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Tuesday, Elul 17 5782 / September 13, 2022


On Rosh Hashana the Shofar is blown after the reading of the Torah and again during the Musaf prayers.


We make three different sounds with the Shofar -- Tekia, a long sound; Shevarim, three broken sounds (like sighs); and Terua, which is like a wailing sound. At the end of each series of sounds, we blow a "Tekia Gedolah" - a "Long Blow."  This last Tekia sound is extended longer than the other Tekia.


Q.  What is the reason for the Tekia Gedolah – the long sound?


A.One of the reasons for the sounding of the Shofar on Rosh Hashana is to remind us of the Giving of the Torah at Mount Sinai which was accompanied by the sound of the Shofar.


The Giving of the Torah concluded with a long blast (see Exodus 19).  Thus, we conclude the series of blasts of the Shofar with a "long blast."


Q.On Rosh Hashana, after we recite the Hamotzi-blessing over the Challah-bread, we dip it into honey before eating it. We also dip an apple in honey on the first night of Rosh Hashana. What is the significance of the honey on Rosh Hashana?


A.This is to express our wish and plea for a sweet New Year. There are various customs regarding the foods which we eat on Rosh Hashana.  They all have a common objective -- to symbolize, whether by their name or sweet taste, our sincere wishes that G-d grant us a happy and sweet year.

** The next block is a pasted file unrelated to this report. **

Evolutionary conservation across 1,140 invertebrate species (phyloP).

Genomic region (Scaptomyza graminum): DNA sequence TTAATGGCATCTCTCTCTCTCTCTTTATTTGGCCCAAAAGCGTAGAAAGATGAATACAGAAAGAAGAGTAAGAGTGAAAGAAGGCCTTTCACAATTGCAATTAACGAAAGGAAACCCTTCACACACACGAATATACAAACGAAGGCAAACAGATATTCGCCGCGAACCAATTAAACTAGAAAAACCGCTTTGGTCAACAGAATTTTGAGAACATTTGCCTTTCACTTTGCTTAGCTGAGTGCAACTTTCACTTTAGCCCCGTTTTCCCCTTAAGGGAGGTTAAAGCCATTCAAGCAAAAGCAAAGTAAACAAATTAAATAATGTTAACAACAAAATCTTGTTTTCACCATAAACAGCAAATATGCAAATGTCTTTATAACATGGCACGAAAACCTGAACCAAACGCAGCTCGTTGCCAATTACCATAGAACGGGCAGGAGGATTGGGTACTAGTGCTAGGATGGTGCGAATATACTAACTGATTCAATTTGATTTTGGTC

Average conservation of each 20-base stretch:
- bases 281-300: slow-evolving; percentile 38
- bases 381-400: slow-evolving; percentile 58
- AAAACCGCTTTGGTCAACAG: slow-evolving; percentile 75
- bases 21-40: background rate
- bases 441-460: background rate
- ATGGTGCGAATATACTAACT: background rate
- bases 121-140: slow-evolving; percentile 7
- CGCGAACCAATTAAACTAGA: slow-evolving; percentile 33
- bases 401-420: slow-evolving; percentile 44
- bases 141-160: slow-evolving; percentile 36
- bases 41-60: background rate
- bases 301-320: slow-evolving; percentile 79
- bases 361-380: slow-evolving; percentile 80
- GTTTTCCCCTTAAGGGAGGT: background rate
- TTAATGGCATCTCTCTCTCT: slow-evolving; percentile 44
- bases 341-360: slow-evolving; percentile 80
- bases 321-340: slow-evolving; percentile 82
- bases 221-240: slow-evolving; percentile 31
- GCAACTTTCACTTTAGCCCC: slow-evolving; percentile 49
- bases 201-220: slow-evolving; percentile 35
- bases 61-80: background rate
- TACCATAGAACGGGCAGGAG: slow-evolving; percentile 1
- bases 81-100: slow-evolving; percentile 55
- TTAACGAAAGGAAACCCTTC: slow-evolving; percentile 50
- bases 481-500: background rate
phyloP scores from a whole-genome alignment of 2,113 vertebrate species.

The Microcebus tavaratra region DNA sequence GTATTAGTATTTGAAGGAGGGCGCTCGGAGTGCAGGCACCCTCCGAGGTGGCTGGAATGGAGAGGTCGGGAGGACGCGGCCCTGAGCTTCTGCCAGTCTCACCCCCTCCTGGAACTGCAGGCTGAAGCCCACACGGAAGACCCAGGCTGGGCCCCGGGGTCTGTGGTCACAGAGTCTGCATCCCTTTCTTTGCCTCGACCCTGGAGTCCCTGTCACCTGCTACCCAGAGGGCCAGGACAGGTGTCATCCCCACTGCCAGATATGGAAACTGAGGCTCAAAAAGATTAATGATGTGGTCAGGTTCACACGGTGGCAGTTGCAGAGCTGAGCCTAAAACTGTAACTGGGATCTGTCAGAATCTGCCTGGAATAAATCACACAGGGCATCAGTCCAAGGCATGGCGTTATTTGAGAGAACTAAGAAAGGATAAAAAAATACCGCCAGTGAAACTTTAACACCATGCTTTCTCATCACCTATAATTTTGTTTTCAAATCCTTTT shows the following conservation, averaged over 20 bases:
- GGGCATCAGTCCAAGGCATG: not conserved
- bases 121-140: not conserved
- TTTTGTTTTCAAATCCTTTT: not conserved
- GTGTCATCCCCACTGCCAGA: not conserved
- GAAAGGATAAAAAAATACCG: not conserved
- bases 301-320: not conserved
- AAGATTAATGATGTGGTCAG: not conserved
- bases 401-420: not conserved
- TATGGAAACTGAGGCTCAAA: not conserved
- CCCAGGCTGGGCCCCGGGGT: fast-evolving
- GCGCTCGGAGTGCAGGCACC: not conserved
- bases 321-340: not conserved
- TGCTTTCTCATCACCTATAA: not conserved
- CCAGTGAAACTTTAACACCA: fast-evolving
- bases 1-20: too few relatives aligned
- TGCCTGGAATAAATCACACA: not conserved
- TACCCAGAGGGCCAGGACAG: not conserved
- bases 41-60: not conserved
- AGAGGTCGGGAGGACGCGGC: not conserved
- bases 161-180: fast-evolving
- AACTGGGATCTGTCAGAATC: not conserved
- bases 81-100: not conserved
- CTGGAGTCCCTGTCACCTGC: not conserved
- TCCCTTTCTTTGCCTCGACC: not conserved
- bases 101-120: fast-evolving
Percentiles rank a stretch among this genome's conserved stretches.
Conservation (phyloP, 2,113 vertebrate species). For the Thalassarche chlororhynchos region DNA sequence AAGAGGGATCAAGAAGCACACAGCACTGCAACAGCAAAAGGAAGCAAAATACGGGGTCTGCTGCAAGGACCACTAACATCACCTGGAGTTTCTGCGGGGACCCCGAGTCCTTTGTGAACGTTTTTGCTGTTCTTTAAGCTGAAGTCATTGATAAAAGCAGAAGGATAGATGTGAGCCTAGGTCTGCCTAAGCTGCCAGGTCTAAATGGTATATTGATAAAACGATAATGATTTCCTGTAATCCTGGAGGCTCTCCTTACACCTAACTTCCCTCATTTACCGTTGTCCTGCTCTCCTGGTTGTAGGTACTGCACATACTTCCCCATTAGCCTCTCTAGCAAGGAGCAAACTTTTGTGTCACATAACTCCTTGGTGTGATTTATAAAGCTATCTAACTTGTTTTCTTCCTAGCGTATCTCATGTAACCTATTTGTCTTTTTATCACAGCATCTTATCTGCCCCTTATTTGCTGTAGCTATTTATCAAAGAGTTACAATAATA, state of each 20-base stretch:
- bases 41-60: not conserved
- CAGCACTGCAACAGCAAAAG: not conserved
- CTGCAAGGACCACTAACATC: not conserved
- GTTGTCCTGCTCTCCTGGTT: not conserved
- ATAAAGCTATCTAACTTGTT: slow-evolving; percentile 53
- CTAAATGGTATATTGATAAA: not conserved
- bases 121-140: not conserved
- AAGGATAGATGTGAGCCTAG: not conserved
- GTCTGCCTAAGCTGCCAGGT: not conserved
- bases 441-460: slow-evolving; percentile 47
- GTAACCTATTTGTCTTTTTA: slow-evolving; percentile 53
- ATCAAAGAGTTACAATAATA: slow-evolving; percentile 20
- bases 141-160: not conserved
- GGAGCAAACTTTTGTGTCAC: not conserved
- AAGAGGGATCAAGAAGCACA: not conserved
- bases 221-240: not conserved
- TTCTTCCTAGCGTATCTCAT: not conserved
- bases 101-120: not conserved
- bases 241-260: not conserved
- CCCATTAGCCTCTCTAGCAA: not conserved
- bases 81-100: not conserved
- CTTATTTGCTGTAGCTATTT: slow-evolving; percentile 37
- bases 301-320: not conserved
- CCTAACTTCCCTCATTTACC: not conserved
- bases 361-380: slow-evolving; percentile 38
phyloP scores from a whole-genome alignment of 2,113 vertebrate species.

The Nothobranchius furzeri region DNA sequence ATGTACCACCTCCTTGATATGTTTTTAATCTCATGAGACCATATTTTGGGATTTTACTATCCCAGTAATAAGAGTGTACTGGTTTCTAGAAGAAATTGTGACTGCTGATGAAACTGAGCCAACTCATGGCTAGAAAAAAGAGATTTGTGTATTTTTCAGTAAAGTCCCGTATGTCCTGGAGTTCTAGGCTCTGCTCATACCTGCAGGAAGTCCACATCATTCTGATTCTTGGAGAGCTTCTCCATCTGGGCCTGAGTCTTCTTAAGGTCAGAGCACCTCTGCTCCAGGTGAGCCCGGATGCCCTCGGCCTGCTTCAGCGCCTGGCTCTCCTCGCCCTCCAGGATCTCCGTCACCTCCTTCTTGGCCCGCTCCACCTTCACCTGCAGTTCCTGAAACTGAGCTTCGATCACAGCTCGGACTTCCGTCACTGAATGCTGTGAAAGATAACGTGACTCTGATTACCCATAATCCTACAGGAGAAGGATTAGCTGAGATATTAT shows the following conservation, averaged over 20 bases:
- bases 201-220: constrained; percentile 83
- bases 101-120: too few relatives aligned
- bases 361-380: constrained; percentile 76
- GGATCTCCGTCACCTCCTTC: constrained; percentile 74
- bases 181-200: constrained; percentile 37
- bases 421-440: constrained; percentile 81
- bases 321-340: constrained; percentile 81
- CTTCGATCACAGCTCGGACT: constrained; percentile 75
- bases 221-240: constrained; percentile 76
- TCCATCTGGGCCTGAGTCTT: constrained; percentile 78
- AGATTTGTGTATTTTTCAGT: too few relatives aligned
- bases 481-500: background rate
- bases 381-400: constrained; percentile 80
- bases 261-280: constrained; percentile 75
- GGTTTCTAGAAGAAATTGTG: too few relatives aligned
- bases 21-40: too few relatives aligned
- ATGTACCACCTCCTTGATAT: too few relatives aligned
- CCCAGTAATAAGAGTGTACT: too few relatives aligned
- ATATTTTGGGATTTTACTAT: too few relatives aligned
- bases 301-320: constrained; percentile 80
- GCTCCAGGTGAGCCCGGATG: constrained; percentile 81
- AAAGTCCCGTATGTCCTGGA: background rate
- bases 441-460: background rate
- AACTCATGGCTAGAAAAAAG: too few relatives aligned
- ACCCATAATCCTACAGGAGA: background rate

A sweet year is good for everyone, even for diabetics, who have to refrain from sweets...  


In addition, there is also a more mystical reason which relates to the numerical value of honey.


The Hebrew word for honey is "Dvash."  The numerical value of "Dvash" is 306 (4+2+300=306).  This is the same numerical value as the words "Av HaRachamim" (1+2+5+200+8+40+10+40=306) - "Merciful Father." Thus, honey on Rosh Hashana is an expression of confidence that our Merciful Father in heaven will grant us His blessings for a sweet year.


Another interesting point is made by our sages concerning the sweetness of honey and its relationship to Rosh Hashana. Honey is produced as a result of the bees collecting sweet nectar from many flowers.


So too, the honey we eat on Rosh Hashana symbolizes our prayer that G-d shouldnot judge us as individuals but as part of the entire nation of Israel (Klal Yisrael). This symbolic gesture is an expression of our wish that G-d will collect all the mitzvot and good deeds performed by everyone. Together, they will surely provide enough merits to assure that we are all blessed with a happy, healthy, successful, and very sweet year. Amen.